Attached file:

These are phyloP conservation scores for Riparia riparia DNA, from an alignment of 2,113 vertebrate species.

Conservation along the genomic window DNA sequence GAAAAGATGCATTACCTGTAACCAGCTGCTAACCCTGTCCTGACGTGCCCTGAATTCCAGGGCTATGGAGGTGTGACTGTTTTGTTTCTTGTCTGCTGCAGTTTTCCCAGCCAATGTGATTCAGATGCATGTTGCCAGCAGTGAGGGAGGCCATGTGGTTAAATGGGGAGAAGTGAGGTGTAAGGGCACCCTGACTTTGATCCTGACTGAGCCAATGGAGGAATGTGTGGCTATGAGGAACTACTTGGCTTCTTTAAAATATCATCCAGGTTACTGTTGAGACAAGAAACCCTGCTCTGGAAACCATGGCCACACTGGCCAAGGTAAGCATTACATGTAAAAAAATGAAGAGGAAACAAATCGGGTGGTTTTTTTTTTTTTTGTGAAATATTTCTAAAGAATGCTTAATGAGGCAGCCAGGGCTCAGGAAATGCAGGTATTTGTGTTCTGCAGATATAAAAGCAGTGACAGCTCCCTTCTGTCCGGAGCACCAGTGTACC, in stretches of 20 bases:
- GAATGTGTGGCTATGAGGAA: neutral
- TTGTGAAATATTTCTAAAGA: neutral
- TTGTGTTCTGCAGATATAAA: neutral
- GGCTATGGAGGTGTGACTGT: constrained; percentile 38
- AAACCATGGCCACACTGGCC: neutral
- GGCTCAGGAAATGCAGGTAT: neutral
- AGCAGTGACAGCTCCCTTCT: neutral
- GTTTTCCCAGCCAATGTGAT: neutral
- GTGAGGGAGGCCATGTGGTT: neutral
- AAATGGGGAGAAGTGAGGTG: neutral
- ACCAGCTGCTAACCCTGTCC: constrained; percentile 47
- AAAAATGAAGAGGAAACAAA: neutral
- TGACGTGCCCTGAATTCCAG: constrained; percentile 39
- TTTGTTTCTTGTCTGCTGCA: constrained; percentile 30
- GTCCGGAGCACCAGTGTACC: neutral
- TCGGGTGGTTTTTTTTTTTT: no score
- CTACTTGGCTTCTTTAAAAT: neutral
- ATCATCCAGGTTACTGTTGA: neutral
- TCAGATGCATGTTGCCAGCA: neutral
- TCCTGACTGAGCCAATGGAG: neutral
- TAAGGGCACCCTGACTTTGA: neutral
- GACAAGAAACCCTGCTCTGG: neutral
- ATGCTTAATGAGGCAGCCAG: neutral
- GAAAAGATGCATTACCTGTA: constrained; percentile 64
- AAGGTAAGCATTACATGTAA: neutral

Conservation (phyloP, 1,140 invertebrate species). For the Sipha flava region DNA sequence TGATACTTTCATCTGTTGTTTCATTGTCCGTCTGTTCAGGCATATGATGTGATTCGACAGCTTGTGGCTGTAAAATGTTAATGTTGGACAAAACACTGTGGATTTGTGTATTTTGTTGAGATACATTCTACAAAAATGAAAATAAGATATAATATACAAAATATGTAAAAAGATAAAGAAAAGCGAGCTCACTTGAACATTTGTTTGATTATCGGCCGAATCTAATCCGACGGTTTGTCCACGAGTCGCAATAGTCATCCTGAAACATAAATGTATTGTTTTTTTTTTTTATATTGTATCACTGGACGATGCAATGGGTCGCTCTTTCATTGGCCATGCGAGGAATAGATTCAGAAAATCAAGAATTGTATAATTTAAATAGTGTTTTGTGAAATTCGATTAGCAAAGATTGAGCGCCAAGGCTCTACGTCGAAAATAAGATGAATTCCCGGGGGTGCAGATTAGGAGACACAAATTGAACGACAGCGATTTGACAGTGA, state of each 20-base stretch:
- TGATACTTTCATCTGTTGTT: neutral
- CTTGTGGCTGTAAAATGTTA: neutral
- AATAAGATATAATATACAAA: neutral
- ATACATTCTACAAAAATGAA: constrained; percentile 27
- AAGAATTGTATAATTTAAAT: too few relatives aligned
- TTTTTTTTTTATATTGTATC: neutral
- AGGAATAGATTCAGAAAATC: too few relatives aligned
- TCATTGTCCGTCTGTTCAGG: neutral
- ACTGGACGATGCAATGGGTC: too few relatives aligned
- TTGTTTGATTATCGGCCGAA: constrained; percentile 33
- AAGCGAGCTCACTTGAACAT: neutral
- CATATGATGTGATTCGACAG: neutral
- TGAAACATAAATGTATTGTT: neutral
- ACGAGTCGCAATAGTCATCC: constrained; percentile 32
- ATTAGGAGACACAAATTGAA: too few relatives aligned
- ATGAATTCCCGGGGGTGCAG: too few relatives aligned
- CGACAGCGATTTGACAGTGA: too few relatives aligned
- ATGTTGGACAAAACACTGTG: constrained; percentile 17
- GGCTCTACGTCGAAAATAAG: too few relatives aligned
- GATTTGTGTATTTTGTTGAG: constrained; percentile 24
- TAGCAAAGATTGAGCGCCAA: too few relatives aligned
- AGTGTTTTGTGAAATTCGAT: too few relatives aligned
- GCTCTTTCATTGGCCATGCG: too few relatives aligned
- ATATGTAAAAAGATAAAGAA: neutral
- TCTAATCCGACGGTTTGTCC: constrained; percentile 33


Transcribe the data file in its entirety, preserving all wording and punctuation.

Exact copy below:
These are phyloP conservation scores for Riparia riparia DNA, from an alignment of 2,113 vertebrate species.

Conservation along the genomic window DNA sequence GAAAAGATGCATTACCTGTAACCAGCTGCTAACCCTGTCCTGACGTGCCCTGAATTCCAGGGCTATGGAGGTGTGACTGTTTTGTTTCTTGTCTGCTGCAGTTTTCCCAGCCAATGTGATTCAGATGCATGTTGCCAGCAGTGAGGGAGGCCATGTGGTTAAATGGGGAGAAGTGAGGTGTAAGGGCACCCTGACTTTGATCCTGACTGAGCCAATGGAGGAATGTGTGGCTATGAGGAACTACTTGGCTTCTTTAAAATATCATCCAGGTTACTGTTGAGACAAGAAACCCTGCTCTGGAAACCATGGCCACACTGGCCAAGGTAAGCATTACATGTAAAAAAATGAAGAGGAAACAAATCGGGTGGTTTTTTTTTTTTTTGTGAAATATTTCTAAAGAATGCTTAATGAGGCAGCCAGGGCTCAGGAAATGCAGGTATTTGTGTTCTGCAGATATAAAAGCAGTGACAGCTCCCTTCTGTCCGGAGCACCAGTGTACC, in stretches of 20 bases:
- GAATGTGTGGCTATGAGGAA: neutral
- TTGTGAAATATTTCTAAAGA: neutral
- TTGTGTTCTGCAGATATAAA: neutral
- GGCTATGGAGGTGTGACTGT: constrained; percentile 38
- AAACCATGGCCACACTGGCC: neutral
- GGCTCAGGAAATGCAGGTAT: neutral
- AGCAGTGACAGCTCCCTTCT: neutral
- GTTTTCCCAGCCAATGTGAT: neutral
- GTGAGGGAGGCCATGTGGTT: neutral
- AAATGGGGAGAAGTGAGGTG: neutral
- ACCAGCTGCTAACCCTGTCC: constrained; percentile 47
- AAAAATGAAGAGGAAACAAA: neutral
- TGACGTGCCCTGAATTCCAG: constrained; percentile 39
- TTTGTTTCTTGTCTGCTGCA: constrained; percentile 30
- GTCCGGAGCACCAGTGTACC: neutral
- TCGGGTGGTTTTTTTTTTTT: no score
- CTACTTGGCTTCTTTAAAAT: neutral
- ATCATCCAGGTTACTGTTGA: neutral
- TCAGATGCATGTTGCCAGCA: neutral
- TCCTGACTGAGCCAATGGAG: neutral
- TAAGGGCACCCTGACTTTGA: neutral
- GACAAGAAACCCTGCTCTGG: neutral
- ATGCTTAATGAGGCAGCCAG: neutral
- GAAAAGATGCATTACCTGTA: constrained; percentile 64
- AAGGTAAGCATTACATGTAA: neutral

Conservation (phyloP, 1,140 invertebrate species). For the Sipha flava region DNA sequence TGATACTTTCATCTGTTGTTTCATTGTCCGTCTGTTCAGGCATATGATGTGATTCGACAGCTTGTGGCTGTAAAATGTTAATGTTGGACAAAACACTGTGGATTTGTGTATTTTGTTGAGATACATTCTACAAAAATGAAAATAAGATATAATATACAAAATATGTAAAAAGATAAAGAAAAGCGAGCTCACTTGAACATTTGTTTGATTATCGGCCGAATCTAATCCGACGGTTTGTCCACGAGTCGCAATAGTCATCCTGAAACATAAATGTATTGTTTTTTTTTTTTATATTGTATCACTGGACGATGCAATGGGTCGCTCTTTCATTGGCCATGCGAGGAATAGATTCAGAAAATCAAGAATTGTATAATTTAAATAGTGTTTTGTGAAATTCGATTAGCAAAGATTGAGCGCCAAGGCTCTACGTCGAAAATAAGATGAATTCCCGGGGGTGCAGATTAGGAGACACAAATTGAACGACAGCGATTTGACAGTGA, state of each 20-base stretch:
- TGATACTTTCATCTGTTGTT: neutral
- CTTGTGGCTGTAAAATGTTA: neutral
- AATAAGATATAATATACAAA: neutral
- ATACATTCTACAAAAATGAA: constrained; percentile 27
- AAGAATTGTATAATTTAAAT: too few relatives aligned
- TTTTTTTTTTATATTGTATC: neutral
- AGGAATAGATTCAGAAAATC: too few relatives aligned
- TCATTGTCCGTCTGTTCAGG: neutral
- ACTGGACGATGCAATGGGTC: too few relatives aligned
- TTGTTTGATTATCGGCCGAA: constrained; percentile 33
- AAGCGAGCTCACTTGAACAT: neutral
- CATATGATGTGATTCGACAG: neutral
- TGAAACATAAATGTATTGTT: neutral
- ACGAGTCGCAATAGTCATCC: constrained; percentile 32
- ATTAGGAGACACAAATTGAA: too few relatives aligned
- ATGAATTCCCGGGGGTGCAG: too few relatives aligned
- CGACAGCGATTTGACAGTGA: too few relatives aligned
- ATGTTGGACAAAACACTGTG: constrained; percentile 17
- GGCTCTACGTCGAAAATAAG: too few relatives aligned
- GATTTGTGTATTTTGTTGAG: constrained; percentile 24
- TAGCAAAGATTGAGCGCCAA: too few relatives aligned
- AGTGTTTTGTGAAATTCGAT: too few relatives aligned
- GCTCTTTCATTGGCCATGCG: too few relatives aligned
- ATATGTAAAAAGATAAAGAA: neutral
- TCTAATCCGACGGTTTGTCC: constrained; percentile 33